The largest stake in Ross Stores, Inc. (NASDAQ:ROST) was held by AQR Capital Management, which reported holding $227.8 million worth of stock at the end of September. It was followed by BlueSpruce Investments with a $159.2 million position. Other investors bullish on the company included D E Shaw, Renaissance Technologies, and Alyeska Investment Group. In terms of the portfolio weights assigned to each position BlueSpruce Investments allocated the biggest weight to Ross Stores, Inc. (NASDAQ:ROST), around 6.13% of its portfolio. Bristol Gate Capital Partners is also relatively very bullish on the stock, setting aside 4.7 percent of its 13F equity portfolio to ROST.

As one would reasonably expect, some big names have jumped into Ross Stores, Inc. (NASDAQ:ROST) headfirst. Junto Capital Management, managed by James Parsons, assembled the most valuable position in Ross Stores, Inc. (NASDAQ:ROST). Junto Capital Management had $48.2 million invested in the company at the end of the quarter. Alexander Mitchell’s Scopus Asset Management also made a $25.3 million investment in the stock during the quarter. The following funds were also among the new ROST investors: Paul Marshall and Ian Wace’s Marshall Wace, Sander Gerber’s Hudson Bay Capital Management, and Israel Englander’s Millennium Management.

Let’s now review hedge fund activity in other stocks similar to Ross Stores, Inc. (NASDAQ:ROST). These stocks are Constellation Brands, Inc. (NYSE:STZ), Telefonica S.A. (NYSE:TEF), ICICI Bank Limited (NYSE:IBN), and Mizuho Financial Group Inc. (NYSE:MFG). This group of stocks’ market values match ROST’s market value.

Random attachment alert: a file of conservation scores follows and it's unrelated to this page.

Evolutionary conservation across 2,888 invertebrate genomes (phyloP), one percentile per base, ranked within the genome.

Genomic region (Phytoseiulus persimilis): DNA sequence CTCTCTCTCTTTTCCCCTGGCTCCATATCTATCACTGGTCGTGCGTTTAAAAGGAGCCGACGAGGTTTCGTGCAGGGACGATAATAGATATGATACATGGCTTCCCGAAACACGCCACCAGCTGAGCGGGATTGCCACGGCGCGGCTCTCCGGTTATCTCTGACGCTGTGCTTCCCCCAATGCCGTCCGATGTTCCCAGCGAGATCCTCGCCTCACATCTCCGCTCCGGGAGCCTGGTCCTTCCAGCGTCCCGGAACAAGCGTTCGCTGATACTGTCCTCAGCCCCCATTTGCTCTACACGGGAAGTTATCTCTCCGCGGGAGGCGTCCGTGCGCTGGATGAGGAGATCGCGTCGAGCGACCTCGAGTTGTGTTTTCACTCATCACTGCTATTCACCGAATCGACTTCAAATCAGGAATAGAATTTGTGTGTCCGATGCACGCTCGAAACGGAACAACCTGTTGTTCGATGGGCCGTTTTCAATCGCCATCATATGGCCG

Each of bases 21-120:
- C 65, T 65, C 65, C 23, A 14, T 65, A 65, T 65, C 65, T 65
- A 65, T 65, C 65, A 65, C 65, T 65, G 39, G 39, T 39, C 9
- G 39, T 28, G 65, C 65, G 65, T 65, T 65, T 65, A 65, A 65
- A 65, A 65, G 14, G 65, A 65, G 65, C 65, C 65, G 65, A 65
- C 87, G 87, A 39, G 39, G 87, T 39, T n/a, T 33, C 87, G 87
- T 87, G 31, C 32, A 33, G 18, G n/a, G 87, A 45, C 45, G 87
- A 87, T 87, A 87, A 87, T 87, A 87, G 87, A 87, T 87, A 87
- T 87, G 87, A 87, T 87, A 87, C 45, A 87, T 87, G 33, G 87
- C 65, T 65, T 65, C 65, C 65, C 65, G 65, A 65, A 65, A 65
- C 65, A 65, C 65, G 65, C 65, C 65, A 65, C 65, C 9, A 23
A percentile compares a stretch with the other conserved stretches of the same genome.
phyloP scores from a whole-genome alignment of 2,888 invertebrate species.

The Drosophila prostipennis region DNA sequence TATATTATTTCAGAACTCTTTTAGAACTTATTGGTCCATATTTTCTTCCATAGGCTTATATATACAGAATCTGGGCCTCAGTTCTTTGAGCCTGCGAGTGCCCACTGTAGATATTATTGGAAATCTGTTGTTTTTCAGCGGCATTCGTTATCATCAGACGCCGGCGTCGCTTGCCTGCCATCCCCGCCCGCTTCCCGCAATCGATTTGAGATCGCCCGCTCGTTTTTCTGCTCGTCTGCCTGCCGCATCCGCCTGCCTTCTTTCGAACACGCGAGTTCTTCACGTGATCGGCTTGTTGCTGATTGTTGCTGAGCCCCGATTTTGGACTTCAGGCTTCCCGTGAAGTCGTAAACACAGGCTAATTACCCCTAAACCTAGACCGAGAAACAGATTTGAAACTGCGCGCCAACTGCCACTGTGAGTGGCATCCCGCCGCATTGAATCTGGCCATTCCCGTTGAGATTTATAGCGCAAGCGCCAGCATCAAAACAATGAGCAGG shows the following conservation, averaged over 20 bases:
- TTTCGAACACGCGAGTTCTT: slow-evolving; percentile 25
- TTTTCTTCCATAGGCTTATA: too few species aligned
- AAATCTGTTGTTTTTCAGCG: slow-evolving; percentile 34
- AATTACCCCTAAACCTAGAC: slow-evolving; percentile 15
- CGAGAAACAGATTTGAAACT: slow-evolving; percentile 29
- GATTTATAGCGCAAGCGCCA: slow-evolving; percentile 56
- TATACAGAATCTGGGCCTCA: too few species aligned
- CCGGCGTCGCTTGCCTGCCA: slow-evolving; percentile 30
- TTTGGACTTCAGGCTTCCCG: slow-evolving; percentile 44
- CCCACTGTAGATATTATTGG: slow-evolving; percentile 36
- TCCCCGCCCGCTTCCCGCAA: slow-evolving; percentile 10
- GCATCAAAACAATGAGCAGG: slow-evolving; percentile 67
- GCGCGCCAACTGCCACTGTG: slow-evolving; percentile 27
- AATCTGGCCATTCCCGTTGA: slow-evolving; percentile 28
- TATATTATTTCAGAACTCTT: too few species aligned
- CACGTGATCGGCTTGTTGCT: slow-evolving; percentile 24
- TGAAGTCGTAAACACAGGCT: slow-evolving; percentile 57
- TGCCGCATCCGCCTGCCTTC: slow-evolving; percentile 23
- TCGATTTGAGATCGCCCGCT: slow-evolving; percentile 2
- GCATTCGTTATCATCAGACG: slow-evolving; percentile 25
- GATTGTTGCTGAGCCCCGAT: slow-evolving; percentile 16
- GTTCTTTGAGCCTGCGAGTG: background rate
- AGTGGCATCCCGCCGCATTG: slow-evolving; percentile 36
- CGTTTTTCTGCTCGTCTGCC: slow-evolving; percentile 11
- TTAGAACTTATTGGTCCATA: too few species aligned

Ticker No of HFs with positions Total Value of HF Positions (x1000) Change in HF Position
STZ 41 1671280 3
TEF 5 34830 -2
IBN 26 849426 -3
MFG 4 14381 -2
Average 19 642479 -1

View table here if you experience formatting issues.

As you can see these stocks had an average of 19 hedge funds with bullish positions and the average amount invested in these stocks was $642 million. That figure was $1067 million in ROST’s case. Constellation Brands, Inc. (NYSE:STZ) is the most popular stock in this table. On the other hand Mizuho Financial Group Inc. (NYSE:MFG) is the least popular one with only 4 bullish hedge fund positions. Ross Stores, Inc. (NASDAQ:ROST) is not the most popular stock in this group but hedge fund interest is still above average. This is a slightly positive signal but we’d rather spend our time researching stocks that hedge funds are piling on. Our calculations showed that top 20 most popular stocks among hedge funds returned 37.4% in 2019 through the end of November and outperformed the S&P 500 ETF (SPY) by 9.9 percentage points. Unfortunately ROST wasn’t nearly as popular as these 20 stocks and hedge funds that were betting on ROST were disappointed as the stock returned 5.7% during the fourth quarter (through the end of November) and underperformed the market. If you are interested in investing in large cap stocks with huge upside potential, you should check out the top 20 most popular stocks among hedge funds as many of these stocks already outperformed the market so far this year.

Disclosure: None. This article was originally published at Insider Monkey.